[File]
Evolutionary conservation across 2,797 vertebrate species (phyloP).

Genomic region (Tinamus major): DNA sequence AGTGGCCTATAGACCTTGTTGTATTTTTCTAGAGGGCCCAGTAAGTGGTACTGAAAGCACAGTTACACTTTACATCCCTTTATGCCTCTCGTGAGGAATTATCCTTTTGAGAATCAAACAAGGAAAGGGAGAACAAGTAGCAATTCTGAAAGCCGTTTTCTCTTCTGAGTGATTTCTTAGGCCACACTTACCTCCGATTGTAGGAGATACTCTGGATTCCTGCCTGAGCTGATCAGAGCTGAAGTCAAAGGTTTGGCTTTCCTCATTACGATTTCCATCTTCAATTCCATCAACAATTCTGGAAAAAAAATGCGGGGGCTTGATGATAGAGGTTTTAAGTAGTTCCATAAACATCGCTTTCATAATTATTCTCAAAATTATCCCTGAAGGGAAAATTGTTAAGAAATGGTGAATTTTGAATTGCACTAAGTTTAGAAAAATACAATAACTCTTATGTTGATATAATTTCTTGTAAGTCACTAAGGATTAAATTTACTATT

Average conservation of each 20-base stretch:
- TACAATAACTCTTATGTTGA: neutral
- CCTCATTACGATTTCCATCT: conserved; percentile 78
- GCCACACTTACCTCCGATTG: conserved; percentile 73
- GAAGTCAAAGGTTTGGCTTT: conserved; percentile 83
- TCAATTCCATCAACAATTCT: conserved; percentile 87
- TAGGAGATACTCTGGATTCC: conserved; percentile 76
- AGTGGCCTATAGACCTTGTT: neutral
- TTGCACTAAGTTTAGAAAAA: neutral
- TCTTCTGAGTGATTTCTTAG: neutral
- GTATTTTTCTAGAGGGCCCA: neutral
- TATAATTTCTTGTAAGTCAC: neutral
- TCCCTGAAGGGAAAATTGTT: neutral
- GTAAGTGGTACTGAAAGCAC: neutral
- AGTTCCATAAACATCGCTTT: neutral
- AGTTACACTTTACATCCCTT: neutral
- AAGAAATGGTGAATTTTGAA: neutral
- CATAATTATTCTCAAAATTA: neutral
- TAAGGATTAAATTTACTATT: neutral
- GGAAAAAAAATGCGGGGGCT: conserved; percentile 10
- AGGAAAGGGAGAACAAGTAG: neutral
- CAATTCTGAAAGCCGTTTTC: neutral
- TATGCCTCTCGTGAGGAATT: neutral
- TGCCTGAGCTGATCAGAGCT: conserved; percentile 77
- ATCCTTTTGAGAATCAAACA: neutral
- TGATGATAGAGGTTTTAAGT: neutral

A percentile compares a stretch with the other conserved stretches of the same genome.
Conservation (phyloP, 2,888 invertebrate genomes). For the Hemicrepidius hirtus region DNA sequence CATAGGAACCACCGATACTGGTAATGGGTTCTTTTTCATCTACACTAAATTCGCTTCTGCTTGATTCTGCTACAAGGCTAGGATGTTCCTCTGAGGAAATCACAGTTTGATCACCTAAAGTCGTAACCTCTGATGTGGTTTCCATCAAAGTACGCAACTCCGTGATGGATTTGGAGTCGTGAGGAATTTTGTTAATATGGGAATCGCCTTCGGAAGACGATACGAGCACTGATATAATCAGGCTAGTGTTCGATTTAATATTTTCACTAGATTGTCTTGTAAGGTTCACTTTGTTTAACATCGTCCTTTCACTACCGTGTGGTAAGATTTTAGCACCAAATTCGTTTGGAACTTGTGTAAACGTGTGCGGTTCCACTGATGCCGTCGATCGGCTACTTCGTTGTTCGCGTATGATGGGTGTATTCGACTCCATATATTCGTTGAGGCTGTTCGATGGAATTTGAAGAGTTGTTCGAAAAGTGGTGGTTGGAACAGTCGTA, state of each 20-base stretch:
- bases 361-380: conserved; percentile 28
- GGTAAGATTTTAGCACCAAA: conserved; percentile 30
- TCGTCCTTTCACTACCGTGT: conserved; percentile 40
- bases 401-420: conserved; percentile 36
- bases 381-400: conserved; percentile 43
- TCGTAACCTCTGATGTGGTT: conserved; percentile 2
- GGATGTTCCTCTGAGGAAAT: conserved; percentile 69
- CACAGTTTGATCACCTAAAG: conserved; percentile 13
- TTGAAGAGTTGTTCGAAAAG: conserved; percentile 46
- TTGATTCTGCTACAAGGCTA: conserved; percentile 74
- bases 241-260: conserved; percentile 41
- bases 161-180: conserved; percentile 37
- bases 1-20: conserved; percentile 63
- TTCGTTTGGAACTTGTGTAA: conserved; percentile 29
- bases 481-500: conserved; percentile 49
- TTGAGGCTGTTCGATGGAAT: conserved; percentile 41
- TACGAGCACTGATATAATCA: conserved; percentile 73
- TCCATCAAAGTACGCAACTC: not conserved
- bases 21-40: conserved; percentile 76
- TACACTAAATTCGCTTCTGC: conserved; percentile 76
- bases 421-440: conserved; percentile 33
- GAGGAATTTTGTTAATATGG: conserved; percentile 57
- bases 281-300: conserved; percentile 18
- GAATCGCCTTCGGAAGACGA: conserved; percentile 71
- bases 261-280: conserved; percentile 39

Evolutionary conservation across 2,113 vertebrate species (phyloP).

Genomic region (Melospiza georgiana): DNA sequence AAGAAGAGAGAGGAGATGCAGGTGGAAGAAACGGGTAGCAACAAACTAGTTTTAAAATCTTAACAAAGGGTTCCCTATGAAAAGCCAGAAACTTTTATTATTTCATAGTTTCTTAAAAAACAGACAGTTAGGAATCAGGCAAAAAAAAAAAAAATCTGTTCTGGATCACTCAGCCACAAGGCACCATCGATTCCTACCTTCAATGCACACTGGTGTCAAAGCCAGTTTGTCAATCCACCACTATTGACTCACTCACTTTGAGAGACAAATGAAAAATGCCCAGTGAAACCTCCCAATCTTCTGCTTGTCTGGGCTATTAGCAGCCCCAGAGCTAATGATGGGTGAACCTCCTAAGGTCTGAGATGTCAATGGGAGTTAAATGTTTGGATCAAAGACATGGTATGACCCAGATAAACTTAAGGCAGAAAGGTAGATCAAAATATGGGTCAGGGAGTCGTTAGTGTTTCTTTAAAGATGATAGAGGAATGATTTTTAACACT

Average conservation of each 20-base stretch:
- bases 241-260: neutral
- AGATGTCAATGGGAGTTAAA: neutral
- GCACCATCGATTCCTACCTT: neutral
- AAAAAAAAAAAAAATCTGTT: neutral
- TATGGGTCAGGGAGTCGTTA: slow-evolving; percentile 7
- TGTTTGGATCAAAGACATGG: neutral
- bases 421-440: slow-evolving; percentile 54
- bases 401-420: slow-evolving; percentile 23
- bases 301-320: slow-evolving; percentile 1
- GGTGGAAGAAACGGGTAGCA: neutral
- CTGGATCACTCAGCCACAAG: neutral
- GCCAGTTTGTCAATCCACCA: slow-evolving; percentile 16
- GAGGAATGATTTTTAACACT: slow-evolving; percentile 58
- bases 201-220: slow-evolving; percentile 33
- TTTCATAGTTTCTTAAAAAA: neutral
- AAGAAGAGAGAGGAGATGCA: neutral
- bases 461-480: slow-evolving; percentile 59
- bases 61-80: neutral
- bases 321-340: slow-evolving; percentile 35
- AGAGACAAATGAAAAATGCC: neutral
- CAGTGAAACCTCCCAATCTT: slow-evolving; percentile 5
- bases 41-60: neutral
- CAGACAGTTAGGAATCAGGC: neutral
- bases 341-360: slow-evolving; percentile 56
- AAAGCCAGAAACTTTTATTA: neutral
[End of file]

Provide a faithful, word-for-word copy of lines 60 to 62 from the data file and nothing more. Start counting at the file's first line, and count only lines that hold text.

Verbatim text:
- AGATGTCAATGGGAGTTAAA: neutral
- GCACCATCGATTCCTACCTT: neutral
- AAAAAAAAAAAAAATCTGTT: neutral